Palestinians remain steadfast and courageous. Despite the complexities of the Palestinian resistance and the conflict between Fatah and Hamas, and without discouraging criticism, we outside the Israeli dungeons and the rubble of the Israeli war machine have a responsibility to support the Palestinian struggle. I believe this can be accomplished through the Boycott, Divestment and Sanctions Campaign (BDS) proposed by a wide array of Palestinian trade unions, and academic, student and political organisations representing the vast majority of the Palestinian people (see Other writings have justified the need for this strategy, so it will suffice here to quote an American currently residing in South Africa, Virginia Tilley, who in the aftermath of the cluster bombing by Israel of Lebanon wrote:

It is finally time. After years of internal arguments, confusion, and dithering, the time has come for a full-fledged international boycott of Israel. Good cause for a boycott has, of course, been in place for decades, as a raft of initiatives already attests. But Israel’s war crimes are now so shocking, its extremism so clear, the suffering so great, the UN so helpless, and the international community’s need to contain Israel’s behavior so urgent and compelling, that the time for global action has matured. A coordinated movement of divestment, sanctions, and boycotts against Israel must convene to contain not only Israel’s aggressive acts and crimes against humanitarian law but also, as in South Africa, its founding racist logics that inspired and still drive the entire Palestinian problem.

Lessons from the campaign to isolate apartheid South Africa

It will be helpful to draw activists” attention to some of the egregious lessons from the campaign to isolate apartheid South Africa, bearing in mind Amilcar Cabral”s “tell no lies, claim no easy victories” advice to revolutionaries.

First, it took a few decades of hard work before the boycott campaign made an impact. Despite the impression given by many governments, unions and faith-based groups that they supported the isolation of the apartheid state from the outset this is just not true. Besides the infamous words of Dick Cheney, when as a senator he called for the continued incarceration of Nelson Mandela because he was a “terrorist” quite late in the day, and the support given by US President Ronald Reagan and British Prime Minister Thatcher, together with regimes like dictator Pinochet”s Chile, Israel and others, most powerful institutions, multilateral organisations and unions were hesitant for many years to fully support the campaign. The Anti-Apartheid Movement (AAM) was formed in 1959 and the first significant breakthrough came in 1963 when Danish dock workers refused to off-load South African goods.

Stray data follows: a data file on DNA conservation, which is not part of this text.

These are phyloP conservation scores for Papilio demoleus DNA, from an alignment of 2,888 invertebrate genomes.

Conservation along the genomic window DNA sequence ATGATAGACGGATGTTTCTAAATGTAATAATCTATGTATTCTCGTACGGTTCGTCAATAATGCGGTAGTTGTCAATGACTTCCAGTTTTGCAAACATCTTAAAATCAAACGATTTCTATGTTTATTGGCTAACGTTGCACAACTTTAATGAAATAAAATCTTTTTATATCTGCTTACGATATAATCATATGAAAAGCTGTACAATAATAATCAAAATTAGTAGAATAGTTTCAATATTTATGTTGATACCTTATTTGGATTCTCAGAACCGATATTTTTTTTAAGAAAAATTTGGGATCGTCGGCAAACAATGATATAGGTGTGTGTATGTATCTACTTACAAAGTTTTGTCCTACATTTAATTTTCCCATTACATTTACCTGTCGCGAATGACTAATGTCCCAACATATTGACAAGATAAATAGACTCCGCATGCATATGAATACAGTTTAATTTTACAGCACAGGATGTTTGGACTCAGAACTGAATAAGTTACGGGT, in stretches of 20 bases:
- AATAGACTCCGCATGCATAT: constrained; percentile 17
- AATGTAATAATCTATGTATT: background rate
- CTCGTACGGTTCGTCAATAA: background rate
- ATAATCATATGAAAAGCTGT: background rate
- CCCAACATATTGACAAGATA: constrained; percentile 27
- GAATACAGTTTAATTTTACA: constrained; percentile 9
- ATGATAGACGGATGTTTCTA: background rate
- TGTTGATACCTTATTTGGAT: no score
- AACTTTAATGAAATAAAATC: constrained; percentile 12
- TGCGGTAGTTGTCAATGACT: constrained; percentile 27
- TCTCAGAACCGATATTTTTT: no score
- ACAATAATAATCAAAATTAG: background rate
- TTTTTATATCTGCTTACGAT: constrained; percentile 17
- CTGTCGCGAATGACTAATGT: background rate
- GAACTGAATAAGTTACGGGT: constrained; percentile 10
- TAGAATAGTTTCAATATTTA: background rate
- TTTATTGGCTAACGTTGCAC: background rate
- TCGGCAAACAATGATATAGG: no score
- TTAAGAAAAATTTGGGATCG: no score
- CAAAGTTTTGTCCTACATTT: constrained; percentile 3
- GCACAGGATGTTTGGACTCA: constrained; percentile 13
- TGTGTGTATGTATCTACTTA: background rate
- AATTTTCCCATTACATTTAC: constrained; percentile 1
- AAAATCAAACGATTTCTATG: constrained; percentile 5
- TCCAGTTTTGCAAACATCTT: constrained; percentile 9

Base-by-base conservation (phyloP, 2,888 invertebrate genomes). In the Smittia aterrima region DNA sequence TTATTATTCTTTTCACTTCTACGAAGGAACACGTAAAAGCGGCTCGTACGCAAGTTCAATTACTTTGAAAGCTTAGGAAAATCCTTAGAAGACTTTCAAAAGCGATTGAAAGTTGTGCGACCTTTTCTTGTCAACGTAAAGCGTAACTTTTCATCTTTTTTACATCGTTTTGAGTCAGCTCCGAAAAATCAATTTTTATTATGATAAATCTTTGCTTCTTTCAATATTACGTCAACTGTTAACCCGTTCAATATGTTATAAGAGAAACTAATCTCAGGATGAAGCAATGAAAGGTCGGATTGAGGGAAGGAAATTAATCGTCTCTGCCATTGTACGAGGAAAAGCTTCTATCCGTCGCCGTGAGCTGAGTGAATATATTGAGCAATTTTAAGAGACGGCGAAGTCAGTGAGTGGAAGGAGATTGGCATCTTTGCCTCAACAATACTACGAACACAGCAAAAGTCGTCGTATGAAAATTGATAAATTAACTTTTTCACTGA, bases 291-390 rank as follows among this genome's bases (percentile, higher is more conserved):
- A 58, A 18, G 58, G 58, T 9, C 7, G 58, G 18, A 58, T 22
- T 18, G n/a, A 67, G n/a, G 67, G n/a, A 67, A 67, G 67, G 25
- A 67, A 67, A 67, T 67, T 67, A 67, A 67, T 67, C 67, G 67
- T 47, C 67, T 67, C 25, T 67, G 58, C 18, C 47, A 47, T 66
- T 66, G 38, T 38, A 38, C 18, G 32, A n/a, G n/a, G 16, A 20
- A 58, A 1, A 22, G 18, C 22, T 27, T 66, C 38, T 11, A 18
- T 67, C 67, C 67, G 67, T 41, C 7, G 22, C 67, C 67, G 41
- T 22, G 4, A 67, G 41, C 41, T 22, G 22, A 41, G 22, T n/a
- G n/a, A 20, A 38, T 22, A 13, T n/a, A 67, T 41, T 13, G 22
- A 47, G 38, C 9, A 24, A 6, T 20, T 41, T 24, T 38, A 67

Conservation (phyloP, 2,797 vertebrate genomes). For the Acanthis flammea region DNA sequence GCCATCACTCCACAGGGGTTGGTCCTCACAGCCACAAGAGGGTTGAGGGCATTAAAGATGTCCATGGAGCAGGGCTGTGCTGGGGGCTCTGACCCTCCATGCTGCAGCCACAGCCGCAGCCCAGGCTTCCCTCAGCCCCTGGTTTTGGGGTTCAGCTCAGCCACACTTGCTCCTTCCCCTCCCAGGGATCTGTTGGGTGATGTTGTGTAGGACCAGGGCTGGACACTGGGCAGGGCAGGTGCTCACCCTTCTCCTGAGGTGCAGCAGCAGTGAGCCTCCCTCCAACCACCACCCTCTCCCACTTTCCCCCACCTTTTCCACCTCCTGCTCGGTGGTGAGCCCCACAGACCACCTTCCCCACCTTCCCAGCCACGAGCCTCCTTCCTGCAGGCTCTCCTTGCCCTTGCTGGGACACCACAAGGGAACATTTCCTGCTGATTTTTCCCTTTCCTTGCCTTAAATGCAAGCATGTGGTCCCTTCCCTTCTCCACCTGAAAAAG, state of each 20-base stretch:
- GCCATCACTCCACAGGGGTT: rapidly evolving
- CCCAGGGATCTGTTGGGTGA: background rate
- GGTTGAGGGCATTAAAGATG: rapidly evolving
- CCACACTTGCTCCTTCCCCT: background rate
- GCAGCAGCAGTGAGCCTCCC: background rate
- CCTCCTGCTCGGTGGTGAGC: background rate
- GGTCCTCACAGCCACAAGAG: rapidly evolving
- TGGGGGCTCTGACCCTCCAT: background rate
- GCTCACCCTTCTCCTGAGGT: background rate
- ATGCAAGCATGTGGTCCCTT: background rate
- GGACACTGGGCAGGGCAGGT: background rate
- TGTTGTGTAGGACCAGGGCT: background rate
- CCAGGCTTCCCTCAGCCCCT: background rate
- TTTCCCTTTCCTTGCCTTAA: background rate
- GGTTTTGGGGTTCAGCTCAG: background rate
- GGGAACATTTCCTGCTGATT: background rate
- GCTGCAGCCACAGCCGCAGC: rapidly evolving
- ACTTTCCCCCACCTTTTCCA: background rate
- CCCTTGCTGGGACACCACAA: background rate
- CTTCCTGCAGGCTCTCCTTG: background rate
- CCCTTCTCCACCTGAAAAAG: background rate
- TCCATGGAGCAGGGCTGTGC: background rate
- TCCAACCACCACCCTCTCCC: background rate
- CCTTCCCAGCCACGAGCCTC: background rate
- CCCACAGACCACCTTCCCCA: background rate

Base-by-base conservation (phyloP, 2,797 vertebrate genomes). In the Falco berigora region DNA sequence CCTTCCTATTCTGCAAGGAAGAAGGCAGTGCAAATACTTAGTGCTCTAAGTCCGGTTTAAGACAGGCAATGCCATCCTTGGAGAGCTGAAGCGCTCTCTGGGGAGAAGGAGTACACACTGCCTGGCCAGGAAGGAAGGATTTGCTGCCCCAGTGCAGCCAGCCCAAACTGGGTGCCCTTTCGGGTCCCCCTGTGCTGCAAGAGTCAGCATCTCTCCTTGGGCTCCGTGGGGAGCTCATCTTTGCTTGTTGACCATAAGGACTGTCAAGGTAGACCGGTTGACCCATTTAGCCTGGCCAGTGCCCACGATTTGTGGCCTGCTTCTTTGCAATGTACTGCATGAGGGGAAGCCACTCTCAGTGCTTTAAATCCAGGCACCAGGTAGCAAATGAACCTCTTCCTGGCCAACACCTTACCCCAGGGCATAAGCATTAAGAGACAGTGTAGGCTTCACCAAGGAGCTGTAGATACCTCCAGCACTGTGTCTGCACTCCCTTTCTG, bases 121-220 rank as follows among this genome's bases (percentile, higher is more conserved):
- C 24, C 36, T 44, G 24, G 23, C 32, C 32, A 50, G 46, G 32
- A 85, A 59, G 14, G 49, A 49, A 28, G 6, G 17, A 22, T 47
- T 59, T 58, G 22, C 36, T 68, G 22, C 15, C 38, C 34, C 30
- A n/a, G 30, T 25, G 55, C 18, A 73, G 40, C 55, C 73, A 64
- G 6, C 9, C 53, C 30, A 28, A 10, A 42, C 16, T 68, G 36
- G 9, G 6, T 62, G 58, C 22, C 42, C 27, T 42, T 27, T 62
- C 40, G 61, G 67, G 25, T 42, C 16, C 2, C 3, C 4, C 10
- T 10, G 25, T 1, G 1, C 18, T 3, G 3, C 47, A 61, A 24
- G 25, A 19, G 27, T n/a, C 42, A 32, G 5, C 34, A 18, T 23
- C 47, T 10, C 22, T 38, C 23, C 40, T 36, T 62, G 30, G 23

The rise of the AAM must be seen in the general effervescence of liberation struggles and social movements in the turbulent 1960s/early 1970s and in the context of, whatever our opinion was of the USSR and its motivations, a counterweight to the US hegemon. This, together with the viciousness of the pro-Israeli lobby, its opportunistic reference to the Holocaust and anti-Semitism and the post-9/11 climate of fear, silencing dissent and Islamophobia, makes the task of isolating apartheid Israel more difficult. Despite these seemingly daunting obstacles the movement for boycotts, divestment and sanctions against Israel is gaining momentum and already some significant gains have been made. Gains which would”ve been difficult to imagine just a few years ago.

Second, arguments opposed to the boycott related to the harm it would cause black South African themselves and the need for dialogue and “constructive engagement” were easily rebuffed by lucid and knowledgeable arguments. The South African regime, like the Israeli regime today, used “homeland”” leaders and an assortment of collaborators to argue the case for them. Careful research played an important role in exposing the economic, cultural and the armaments trade links with South Africa to make our actions more effective as well as to “name and shame” those who benefited from the apartheid regime.

Third, sectarianism is a danger that we must be vigilant about and principled unity must be our lodestar. Some in the AAM favoured supporting only one liberation movement as the authentic voice of the oppressed in South Africa. They also aspired to work largely with “respectable” organisations, governments and multilateral organisations and shunned the much harder and patient linking of struggles with grassroots organisations. In the UK for instance as elsewhere this sectarian attitude resulted in debilitating splits. The biggest chapter of the AAM in London, which supported the anti-imperialist struggle in Ireland and was part of the “Troops Out Movement””, were ostracised by the official AAM. The latter was also keen not to annoy the British government by taking a stronger stance against racism in Britain.